US20100020856A1  Data detection for codes with nonuniform spreading factors  Google Patents
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 US20100020856A1 US20100020856A1 US12549959 US54995909A US2010020856A1 US 20100020856 A1 US20100020856 A1 US 20100020856A1 US 12549959 US12549959 US 12549959 US 54995909 A US54995909 A US 54995909A US 2010020856 A1 US2010020856 A1 US 2010020856A1
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 H—ELECTRICITY
 H04—ELECTRIC COMMUNICATION TECHNIQUE
 H04J—MULTIPLEX COMMUNICATION
 H04J13/00—Code division multiplex systems
 H04J13/0007—Code type
 H04J13/004—Orthogonal
 H04J13/0044—OVSF [orthogonal variable spreading factor]

 H—ELECTRICITY
 H04—ELECTRIC COMMUNICATION TECHNIQUE
 H04B—TRANSMISSION
 H04B1/00—Details of transmission systems, not covered by a single one of groups H04B3/00  H04B13/00; Details of transmission systems not characterised by the medium used for transmission
 H04B1/69—Spread spectrum techniques
 H04B1/707—Spread spectrum techniques using direct sequence modulation

 H—ELECTRICITY
 H04—ELECTRIC COMMUNICATION TECHNIQUE
 H04B—TRANSMISSION
 H04B1/00—Details of transmission systems, not covered by a single one of groups H04B3/00  H04B13/00; Details of transmission systems not characterised by the medium used for transmission
 H04B1/69—Spread spectrum techniques
 H04B1/707—Spread spectrum techniques using direct sequence modulation
 H04B1/7097—Interferencerelated aspects
 H04B1/7103—Interferencerelated aspects the interference being multiple access interference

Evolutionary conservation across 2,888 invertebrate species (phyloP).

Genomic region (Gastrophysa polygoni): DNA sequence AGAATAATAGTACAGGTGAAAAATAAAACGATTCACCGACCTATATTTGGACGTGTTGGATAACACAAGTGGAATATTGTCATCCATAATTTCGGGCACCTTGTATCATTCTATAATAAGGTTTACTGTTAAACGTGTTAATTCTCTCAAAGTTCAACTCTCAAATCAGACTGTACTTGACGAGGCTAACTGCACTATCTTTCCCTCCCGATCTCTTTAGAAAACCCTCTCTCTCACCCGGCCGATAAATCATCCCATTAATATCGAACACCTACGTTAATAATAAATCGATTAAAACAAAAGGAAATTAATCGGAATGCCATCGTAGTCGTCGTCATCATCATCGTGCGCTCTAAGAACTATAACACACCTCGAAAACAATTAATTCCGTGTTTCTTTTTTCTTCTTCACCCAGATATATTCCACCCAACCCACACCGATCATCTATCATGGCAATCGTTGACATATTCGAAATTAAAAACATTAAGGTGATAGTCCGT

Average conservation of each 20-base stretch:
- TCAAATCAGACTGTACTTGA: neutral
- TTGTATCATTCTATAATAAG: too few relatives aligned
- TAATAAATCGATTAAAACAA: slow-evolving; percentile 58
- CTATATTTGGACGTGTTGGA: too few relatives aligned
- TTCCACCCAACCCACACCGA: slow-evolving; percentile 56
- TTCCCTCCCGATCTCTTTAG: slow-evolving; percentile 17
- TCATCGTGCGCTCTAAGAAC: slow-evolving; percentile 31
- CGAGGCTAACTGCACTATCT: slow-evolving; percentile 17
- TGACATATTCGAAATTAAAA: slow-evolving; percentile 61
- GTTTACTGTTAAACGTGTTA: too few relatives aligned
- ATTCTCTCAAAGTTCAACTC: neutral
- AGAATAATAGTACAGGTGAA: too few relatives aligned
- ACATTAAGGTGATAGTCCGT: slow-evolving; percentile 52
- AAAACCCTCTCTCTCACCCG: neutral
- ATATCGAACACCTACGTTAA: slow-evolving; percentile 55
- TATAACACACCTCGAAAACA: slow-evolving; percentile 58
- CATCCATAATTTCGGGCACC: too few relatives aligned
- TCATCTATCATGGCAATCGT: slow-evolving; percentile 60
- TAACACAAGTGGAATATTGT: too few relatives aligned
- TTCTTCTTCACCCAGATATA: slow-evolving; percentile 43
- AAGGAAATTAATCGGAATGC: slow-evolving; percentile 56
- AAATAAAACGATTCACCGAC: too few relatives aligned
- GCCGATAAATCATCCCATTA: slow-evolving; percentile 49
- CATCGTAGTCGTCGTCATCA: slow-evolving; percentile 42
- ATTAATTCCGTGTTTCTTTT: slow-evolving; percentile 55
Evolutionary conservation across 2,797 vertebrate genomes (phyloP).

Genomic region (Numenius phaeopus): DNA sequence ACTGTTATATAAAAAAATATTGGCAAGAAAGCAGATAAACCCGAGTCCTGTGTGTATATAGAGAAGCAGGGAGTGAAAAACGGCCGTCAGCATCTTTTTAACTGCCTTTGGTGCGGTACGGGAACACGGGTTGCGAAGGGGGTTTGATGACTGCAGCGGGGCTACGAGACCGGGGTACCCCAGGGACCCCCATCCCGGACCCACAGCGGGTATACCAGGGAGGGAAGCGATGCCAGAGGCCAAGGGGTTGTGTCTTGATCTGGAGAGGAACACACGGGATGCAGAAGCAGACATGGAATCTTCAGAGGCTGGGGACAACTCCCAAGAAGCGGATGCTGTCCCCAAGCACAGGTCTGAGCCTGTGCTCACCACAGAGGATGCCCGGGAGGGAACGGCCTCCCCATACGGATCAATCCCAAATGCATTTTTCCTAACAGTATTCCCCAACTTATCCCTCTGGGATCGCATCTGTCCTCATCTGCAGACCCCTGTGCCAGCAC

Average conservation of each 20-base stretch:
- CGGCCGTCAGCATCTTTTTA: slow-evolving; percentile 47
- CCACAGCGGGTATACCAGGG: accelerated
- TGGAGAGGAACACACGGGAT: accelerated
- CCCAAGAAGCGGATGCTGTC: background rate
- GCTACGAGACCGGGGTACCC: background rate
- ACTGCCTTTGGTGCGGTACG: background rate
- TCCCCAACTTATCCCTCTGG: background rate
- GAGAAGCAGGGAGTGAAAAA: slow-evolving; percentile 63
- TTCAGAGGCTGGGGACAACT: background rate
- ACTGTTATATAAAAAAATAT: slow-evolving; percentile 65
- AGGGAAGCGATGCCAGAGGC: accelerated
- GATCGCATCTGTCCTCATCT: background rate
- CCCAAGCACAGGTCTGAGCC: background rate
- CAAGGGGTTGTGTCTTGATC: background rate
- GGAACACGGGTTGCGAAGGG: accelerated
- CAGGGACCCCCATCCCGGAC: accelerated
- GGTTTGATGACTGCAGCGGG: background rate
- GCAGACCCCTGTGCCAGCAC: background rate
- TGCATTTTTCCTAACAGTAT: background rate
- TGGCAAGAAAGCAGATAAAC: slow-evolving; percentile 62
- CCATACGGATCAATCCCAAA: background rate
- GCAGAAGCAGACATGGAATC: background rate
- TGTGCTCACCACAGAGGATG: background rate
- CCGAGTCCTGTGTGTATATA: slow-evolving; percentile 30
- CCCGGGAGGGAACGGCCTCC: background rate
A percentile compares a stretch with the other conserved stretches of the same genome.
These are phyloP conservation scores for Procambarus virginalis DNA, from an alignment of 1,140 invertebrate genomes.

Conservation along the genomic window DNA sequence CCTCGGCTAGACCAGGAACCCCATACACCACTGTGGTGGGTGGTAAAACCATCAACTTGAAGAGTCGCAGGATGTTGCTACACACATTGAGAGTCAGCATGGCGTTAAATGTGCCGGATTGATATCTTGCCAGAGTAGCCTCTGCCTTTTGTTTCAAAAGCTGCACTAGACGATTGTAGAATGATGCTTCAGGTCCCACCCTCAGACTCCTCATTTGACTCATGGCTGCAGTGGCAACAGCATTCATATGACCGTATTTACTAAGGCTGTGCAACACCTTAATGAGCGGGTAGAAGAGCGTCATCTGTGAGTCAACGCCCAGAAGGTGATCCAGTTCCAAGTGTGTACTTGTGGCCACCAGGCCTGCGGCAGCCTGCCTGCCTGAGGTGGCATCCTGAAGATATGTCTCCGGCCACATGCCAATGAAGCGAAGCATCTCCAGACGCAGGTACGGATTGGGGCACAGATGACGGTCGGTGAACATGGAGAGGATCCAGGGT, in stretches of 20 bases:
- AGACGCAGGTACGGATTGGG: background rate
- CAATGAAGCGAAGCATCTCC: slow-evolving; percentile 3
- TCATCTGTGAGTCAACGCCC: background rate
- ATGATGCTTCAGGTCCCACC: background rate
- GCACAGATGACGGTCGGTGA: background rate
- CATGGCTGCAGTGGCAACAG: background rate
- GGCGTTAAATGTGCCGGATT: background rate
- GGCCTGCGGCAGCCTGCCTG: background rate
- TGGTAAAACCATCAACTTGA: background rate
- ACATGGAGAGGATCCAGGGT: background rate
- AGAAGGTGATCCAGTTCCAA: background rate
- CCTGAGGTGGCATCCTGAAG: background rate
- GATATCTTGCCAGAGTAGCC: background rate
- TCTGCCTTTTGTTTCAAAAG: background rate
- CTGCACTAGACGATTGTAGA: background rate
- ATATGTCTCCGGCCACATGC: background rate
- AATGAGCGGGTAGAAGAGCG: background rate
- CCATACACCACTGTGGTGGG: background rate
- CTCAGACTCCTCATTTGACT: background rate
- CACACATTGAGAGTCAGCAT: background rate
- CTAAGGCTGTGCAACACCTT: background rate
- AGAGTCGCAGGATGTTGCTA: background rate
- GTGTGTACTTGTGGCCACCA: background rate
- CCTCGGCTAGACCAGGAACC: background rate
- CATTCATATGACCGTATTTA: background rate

H04B1/7105—Joint detection techniques, e.g. linear detectors
 H04B1/71052—Joint detection techniques, e.g. linear detectors using decorrelation matrix

 H—ELECTRICITY
 H04—ELECTRIC COMMUNICATION TECHNIQUE
 H04B—TRANSMISSION
 H04B1/00—Details of transmission systems, not covered by a single one of groups H04B3/00  H04B13/00; Details of transmission systems not characterised by the medium used for transmission
 H04B1/69—Spread spectrum techniques
 H04B1/707—Spread spectrum techniques using direct sequence modulation
 H04B1/7097—Interferencerelated aspects
 H04B1/7103—Interferencerelated aspects the interference being multiple access interference
 H04B1/7105—Joint detection techniques, e.g. linear detectors
 H04B1/71055—Joint detection techniques, e.g. linear detectors using minimum mean squared error [MMSE] detector

 H—ELECTRICITY
 H04—ELECTRIC COMMUNICATION TECHNIQUE
 H04B—TRANSMISSION
 H04B2201/00—Indexing scheme relating to details of transmission systems not covered by a single group of H04B3/00  H04B13/00
 H04B2201/69—Orthogonal indexing scheme relating to spread spectrum techniques in general
 H04B2201/707—Orthogonal indexing scheme relating to spread spectrum techniques in general relating to direct sequence modulation